Derry primary school at the frontline of supporting those involved in the fight against Covid-19

Praise for how St Eugene's and other schools have responded to the pandemic

Established since 1854 and located in the heart of Derry city, St. Eugene’s Primary School has weathered many storms and crises over the years and Covid-19 is most likely not the first pandemic the school has lived through.

But the local Catholic primary school, whose grounds are partly shared with St. Eugene’s Cathedral, continues to play its part in teaching the children of frontline NHS staff.

St. Eugene’s has remained open since the start of Covid-19 last year and continues to teach key workers' children and those who are vulnerable in a safe and warm environment, with principal, Teresa Duggan, stating: ‘We are honoured to support frontline NHS staff who are the real heroes in this pandemic, saving lives and putting people first.”

At the forefront in promoting high standards in teaching and learning, the Francis Street school has also invested in online programmes for pupils to support them through digital learning especially when having to work from home.

For Ms. Duggan, a native of Aghyaran, near Castlederg in Co Tyrone, now in her second year as principal, her tenure has been a baptism of fire but she believes the pandemic will pass and a form of normality will resume.

"I most definitely had a baptism of fire at St. Eugene’s but thankfully I’m surviving and that’s down to the great support I get from everyone here.

“I believe a school’s success is not solely on tests and results but educating our young people to know that they can face and cope with anything that comes in life.”

Praising her dedicated staff for their willingness and effectiveness to get through this, the second wave, she said her task was made easier by the support she’s received.

“Covid19 may impose temporary restrictions but it will pass and it’s legacy should be one where we have developed a more confident, resilient and thankful generation which values others.

“I am truly indebted to such a wonderful staff and board who have went beyond the call of duty not only in preparing for this second lockdown but also in how they worked together so effectively during the last lockdown.

“With teachers and ancillary staff so willing in coming in to supervise key worker children and those who are vulnerable made my job a lot easier in organising such provision. It’s tribute to the spirit of St Eugene’s in ‘doing our best’ to help others.”

Sudanese doctor, Dr. Abelmoniem Ahmed, has nothing but praise for the local school where his four- years-old son Ashruf attends the nursery.

Based at Altnagelvin Hospital for eight months now, he witnesses first-hand what Covid can do to the community and how it has affected peoples lives in the city.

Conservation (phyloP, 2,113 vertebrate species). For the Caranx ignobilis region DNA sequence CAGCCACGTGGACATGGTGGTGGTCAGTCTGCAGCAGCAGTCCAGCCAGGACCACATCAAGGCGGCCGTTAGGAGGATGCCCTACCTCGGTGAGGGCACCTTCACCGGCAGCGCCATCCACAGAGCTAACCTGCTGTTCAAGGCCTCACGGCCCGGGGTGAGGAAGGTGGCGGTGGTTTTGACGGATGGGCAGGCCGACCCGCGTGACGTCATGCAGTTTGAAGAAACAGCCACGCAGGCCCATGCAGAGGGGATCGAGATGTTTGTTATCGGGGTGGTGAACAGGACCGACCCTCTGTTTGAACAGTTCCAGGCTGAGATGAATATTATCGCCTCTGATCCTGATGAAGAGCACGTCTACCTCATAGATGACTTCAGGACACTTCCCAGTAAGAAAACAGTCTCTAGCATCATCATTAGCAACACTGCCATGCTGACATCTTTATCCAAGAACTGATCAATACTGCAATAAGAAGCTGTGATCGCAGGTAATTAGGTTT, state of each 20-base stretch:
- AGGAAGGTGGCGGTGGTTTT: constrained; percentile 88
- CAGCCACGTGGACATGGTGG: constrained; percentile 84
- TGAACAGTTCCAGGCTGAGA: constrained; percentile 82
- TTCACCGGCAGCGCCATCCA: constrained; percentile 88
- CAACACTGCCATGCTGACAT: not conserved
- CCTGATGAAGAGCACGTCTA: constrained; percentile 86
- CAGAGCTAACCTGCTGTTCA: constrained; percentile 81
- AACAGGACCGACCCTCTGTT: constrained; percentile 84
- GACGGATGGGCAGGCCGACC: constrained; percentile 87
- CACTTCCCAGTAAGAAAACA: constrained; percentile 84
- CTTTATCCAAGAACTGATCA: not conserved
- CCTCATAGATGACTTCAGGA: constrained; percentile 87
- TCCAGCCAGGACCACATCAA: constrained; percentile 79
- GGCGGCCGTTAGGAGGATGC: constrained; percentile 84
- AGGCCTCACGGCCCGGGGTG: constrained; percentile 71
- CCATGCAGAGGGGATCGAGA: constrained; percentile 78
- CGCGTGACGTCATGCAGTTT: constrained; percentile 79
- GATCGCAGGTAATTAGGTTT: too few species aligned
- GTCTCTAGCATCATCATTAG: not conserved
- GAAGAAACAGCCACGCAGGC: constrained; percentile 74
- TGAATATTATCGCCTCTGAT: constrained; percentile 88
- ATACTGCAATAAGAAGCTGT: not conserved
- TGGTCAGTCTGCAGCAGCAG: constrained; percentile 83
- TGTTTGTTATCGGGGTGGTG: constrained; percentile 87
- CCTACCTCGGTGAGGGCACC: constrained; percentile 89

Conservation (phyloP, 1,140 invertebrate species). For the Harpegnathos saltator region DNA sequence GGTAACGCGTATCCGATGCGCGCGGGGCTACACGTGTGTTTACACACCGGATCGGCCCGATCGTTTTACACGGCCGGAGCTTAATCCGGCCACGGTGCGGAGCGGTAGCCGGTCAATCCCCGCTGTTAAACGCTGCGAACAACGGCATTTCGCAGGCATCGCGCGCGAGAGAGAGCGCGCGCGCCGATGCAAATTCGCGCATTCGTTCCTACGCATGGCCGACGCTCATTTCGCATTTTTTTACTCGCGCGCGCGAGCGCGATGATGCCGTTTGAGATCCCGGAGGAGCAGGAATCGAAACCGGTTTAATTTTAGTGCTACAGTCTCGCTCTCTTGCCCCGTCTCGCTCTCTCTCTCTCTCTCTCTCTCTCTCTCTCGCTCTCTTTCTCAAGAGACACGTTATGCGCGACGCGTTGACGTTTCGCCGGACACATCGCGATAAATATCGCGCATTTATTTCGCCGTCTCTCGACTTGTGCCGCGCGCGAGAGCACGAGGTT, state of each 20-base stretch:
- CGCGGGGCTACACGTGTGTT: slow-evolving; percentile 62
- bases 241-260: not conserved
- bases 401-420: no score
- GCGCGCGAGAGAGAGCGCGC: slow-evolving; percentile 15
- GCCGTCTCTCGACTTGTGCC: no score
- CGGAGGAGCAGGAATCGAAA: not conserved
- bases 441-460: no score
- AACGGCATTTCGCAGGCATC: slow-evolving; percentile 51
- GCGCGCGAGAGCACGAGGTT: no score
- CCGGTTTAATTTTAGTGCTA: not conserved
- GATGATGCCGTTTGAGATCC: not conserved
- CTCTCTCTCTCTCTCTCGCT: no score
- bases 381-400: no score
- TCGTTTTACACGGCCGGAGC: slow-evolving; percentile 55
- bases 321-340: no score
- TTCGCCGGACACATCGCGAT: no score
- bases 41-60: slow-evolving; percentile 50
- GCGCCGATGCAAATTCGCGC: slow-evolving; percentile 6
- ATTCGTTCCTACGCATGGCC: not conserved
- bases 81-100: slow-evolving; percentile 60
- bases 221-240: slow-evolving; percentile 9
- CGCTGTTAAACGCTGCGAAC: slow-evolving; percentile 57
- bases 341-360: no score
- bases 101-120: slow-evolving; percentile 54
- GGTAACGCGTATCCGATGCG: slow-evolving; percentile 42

He applauded the school for their dedication in looking after children of frontline carers.

“Covid is a major worry for us all but it’s good to know that our children are looked after while we work. Myself and my wife have nothing but affection for St. Eugene’s.”

Another frontline parent, student nurse Lorraine Barrett also spoke highly of the staff and the safe environment they provide for her daughter, eight-year-old Kari, who suffers from underlying health issues.

Kari is presently in remission from Neurone Blastoma and is still considered high risk.

“Being in the health service, I work 12-hour shifts. The school has been magnificent throughout this pandemic. I drop Kari off in the mornings and since March last year I’ve never had to worry about her.”

Ms. Barrett also had nothing but praise for Kari’s classroom assistant.

"Tara Roddy, her classroom assistant, is brilliant. The peace of mind I get knowing she’s in safe hands makes it easier going onto the wards each day.”

Kari’s mum says her daughter also loves the school and the happy, warm environment if offers.

Ms. Duggan also praised parents for playing their part.

“Parents are doing sterling work regarding online/remote learning during lockdown too. It’s lovely to stay connected and I thank them for sharing all the fabulous work the children do at home. We recently purchased new online programs to support them in digital learning and help them continue achieving high standards."

Looking forward to getting back to a more normal school life in the coming months, she added: “Hopefully, when it’s safer, we will return to enjoying all our wonderful ‘wrap around care provision’ with the continuation of our previously established Breakfast Club with our 8am start and numerous qfter school activities that will again run up to 5pm daily. From September 2020 staff have been running a number of after school clubs within class bubbles which reflects the excellent support made available to working parents."

Stressing that the school will continue to play its part in the coming weeks and months, Ms Duggan concluded: “St Eugene’s is and will remain a school of sanctuary welcoming all backgrounds and ensuring that children are taught in a safe, happy and inclusive school environment and we hope everyone in our community stays safe and well during these unprecedented times.”

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